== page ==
The second pilot, and first episode filmed featuring William Shatner as “James R. Kirk”, “Where No Man Has Gone Before” very nearly captures all the elements that make up Star Trek. Noticeably absent from the mix, and to the detriment of the show’s chemistry, is Dr. Leonard McCoy whose brash demeanor and unabashed emotional displays serve to counterbalance Spock’s otherworldy logical exterior. Not to say the episode is without merit, far from it. There are some great performances and it’s far more cohesive than the first pilot under Jeffrey Hunter‘s Christopher Pike. But the episode feels incomplete. The chief medical officer in this episode is Mark Piper played by Mark Fix, a veteran of Westerns and Frontier movies. His inclusion is demonstrative of the original pitch of Star Trek as “Wagon Train” in space. His performance comes across as a ‘wise old man’ there to dish out advice to the young adventuring protagonist, but without being integral to the action, the way McCoy would prove to be time and again. He is calm and grandfatherly, much like Dr. Boyce in the first pilot. This doesn’t work on two levels. The Enterprise is on a mission of exploration. It is dangerous and they are equipped for war. Pitting this doctor as the human side of Kirk’s moral compass would be like seating a social worker next to the Captain’s chair. (No disrespect to Mirina Sirtis. Some of my best friends are social workers)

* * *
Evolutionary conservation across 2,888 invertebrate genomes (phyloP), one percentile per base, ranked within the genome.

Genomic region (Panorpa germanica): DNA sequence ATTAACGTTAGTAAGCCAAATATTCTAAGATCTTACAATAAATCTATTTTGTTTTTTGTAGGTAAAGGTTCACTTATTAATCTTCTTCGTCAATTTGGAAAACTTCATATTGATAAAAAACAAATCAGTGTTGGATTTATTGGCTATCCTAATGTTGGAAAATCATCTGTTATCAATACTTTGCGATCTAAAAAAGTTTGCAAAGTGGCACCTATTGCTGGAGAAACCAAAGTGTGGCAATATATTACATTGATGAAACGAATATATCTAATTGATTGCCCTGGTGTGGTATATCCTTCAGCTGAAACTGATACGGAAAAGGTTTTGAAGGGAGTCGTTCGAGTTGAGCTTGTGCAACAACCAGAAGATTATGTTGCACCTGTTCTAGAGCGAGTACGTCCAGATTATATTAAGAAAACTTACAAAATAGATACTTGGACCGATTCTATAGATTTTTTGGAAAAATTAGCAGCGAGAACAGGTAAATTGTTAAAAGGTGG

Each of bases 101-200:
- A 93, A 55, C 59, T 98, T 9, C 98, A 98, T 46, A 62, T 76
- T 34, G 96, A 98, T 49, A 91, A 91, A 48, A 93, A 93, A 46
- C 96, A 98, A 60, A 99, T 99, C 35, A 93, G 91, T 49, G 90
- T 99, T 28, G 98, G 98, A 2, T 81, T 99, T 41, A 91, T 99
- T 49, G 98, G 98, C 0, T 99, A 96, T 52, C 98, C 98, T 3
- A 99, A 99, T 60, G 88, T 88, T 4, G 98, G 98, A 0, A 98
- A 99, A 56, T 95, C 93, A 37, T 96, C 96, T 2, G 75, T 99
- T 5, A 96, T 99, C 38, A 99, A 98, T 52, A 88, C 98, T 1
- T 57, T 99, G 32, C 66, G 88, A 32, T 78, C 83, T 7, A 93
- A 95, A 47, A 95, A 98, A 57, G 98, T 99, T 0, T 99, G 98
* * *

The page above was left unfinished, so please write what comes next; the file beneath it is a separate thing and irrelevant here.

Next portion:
There’s a lot In this episode that comes across as clunky. It is obvious from the start that they were still finding their feet. Yet the episode remains a favourite for many with some iconic moments and a truly memorable villain in Gary Mitchell. While they had not yet found their feet, the foundation on which they stood was solid and they were clearly poised to create magic.
Gary Mitchell was one of the characters that Benedict Cumberbatch was rumoured to be playing. Unfortunately, that didn’t pan out. It would have been a bold and interesting choice given Mitchell’s college-boy playfulness.Mitchell, at one point, reminisces about lecherous days at the academy where he was close with Kirk, once again reinforcing that Krik is a dog. However Kirk, somewhat astonishingly, has grown up (and apparently moved on to serious
The chess game that Kirk and Spock play at the top of the episode provides an excellent metaphor for the strategizing and weighing of emotions and logic in the episode, as well as foreshadowing for the questions that Kirk must face and insight into how he faces them. It also gives us a glimpse of Spock’s otherness as he makes reference to Kirk’s “Earth emotions”.
The tension in this episode is captivating, and it all culminates in an exciting fight on a planet’s surface over Kirk’s gravestone. If Start Trek excelled at one thing, it’s presenting weighted pirhic victories. The threat has been subdued, evil vanquished, but Kirk has lost an old friend and this will haunt him.
KIRK: Captain’s log, Star date 1313.8. Add to official losses, Doctor Elizabeth Dehner. Be it noted she gave her life in performance of her duty. Lieutenant Commander Gary Mitchell, same notation. I want his service record to end that way. He didn’t ask for what happened to him.
SPOCK: I felt for him, too.
KIRK: I believe there’s some hope for you after all, Mister Spock.